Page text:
Signal Sent and Received!


Signal Sent and Received!


Lately, I’ve been thinking a lot about motivation and inspiration and how, as I grow as a leader and as our company grows, effective signaling has come into focus. You see, the days of reaching out and touching teammates, customers and prospects has grown more complicated than ever. Therefore, much of what we do requires effective signaling vs. simply communicating.


Signaling, to me, is much more nuanced than communicating, because it involves taking stock in all the ways a company puts into action the words they are saying. When we say something is important, do we back it up with actions that signal we believe what we say? Or even more importantly, do those to whom we communicate receive our message and our signals and see alignment?


That’s where it gets tricky, because many times, the receiver is not going to tell you your message and actions are aligned. They might respond negatively instead. 


When I think about a signal sent and a signal received, I think immediately about our obsession with making every individual in our company feel the importance of their jobs and how the work they do every day aligns with our goals as a company. Of course, we do all we can to ensure the wage they earn is competitive, however, leaders know, pay is only one input to a satisfied employee.


The magic happens, in my experience, when leaders demonstrate with their actions how important each job is by getting in the trenches and working shoulder-to-shoulder with teammates at all levels.


Frankly, it’s one of the things that I truly love about parking. I have not met a parking leader yet who runs from the hard part about the job that is parking cars. Every day I see managers in the trenches with their frontline teammates, doing the hard work behind the scenes to make each parking customer’s experience uneventful and frictionless.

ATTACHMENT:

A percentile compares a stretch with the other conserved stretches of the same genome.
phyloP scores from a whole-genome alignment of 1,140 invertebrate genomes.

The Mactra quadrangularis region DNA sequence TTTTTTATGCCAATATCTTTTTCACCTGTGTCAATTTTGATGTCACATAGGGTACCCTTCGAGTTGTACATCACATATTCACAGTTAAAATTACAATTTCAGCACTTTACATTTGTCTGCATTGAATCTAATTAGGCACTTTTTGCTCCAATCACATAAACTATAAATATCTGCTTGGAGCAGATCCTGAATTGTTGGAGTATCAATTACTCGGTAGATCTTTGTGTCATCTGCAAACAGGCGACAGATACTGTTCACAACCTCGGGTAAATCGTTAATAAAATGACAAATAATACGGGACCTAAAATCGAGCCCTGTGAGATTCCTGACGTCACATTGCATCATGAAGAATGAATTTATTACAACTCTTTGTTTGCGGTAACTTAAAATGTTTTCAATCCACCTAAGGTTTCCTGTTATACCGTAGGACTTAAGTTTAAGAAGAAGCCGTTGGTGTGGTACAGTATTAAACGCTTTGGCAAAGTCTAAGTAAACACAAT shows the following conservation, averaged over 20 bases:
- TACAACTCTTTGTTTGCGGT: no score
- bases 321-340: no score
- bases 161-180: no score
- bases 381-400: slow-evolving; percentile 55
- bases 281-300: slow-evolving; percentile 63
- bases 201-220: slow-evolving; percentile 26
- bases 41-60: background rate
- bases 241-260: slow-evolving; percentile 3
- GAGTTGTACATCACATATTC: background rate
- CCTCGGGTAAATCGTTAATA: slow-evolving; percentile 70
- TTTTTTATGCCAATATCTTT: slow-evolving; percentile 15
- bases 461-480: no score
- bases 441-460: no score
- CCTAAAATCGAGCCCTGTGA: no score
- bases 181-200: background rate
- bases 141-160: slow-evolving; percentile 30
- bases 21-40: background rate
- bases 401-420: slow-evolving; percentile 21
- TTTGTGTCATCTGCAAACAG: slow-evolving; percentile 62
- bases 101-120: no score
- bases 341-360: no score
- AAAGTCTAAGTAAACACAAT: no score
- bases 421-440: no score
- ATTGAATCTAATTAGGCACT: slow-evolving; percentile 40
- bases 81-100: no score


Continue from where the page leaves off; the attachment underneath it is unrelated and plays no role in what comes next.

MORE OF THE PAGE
The signal they are sending their people is that they are not above rolling up their sleeves and getting dirt under their fingernails to get the job done, because those cars are coming, whether they are ready or not. Our teammates signal their approval by showing up every day and working the long hours with us to ensure every car is parked and exited for the day.


Those parking customers signal their approval by returning to the same facility, to park because they know the experience will be positive. And when customers don’t return, we know something has gone awry. That’s when the real work begins. 


Was the fall-off an anomaly or are we messing up something? Is there a disconnect in the signal we’re sending, and the signal being received? Sometimes, it’s as simple as going back to basics. Rolling up your sleeves once again and feeling what your customers or employees are feeling as they execute their jobs. 


They say a picture is worth a thousand words, and there’s no better picture than seeing the experience up close and personal. If there is a disconnect between signal sent and signal received, it’s our job as leaders to go all the way to the frontlines to observe and show the importance of that job with our presence. 


To wrap up, I’ll share the rest of the story of why signals came to be so important to me. Recently, it was brought to my attention that I was not practicing what I’ve preached in the lines above. I was strongly encouraged by a fellow leader to get back into the trenches of the work an increasing number of our teammates are doing. So, I got into the call queue last week for the first time in a long time. The action was powerful on innumerable fronts.


The enthusiasm from my colleagues was inspiring. The appreciation I (re)gained for the challenge of their job was immeasurable. And the ability to lay hands on the software we’ve invested meaningful dollars in was far more valuable than a month of weekly briefs on its progress. 


The signal I sent was that every job here is important enough to help, and the signal received was one of enthusiastic support, and dare I say, inspiration. The truth is, my calls were not good, and I want to apologize to the poor souls who endured them. But I got through them, and no customer was harmed in the process of my education! 


The simple action of getting into the trenches was far more powerful than any “corner office” update of praise. I was reminded of this last week, and I hope my experience can help you send your own version of a powerful signal, and that is received with just as much positive feedback!

Article contributed by:
Brian Wolff, Parker Technology
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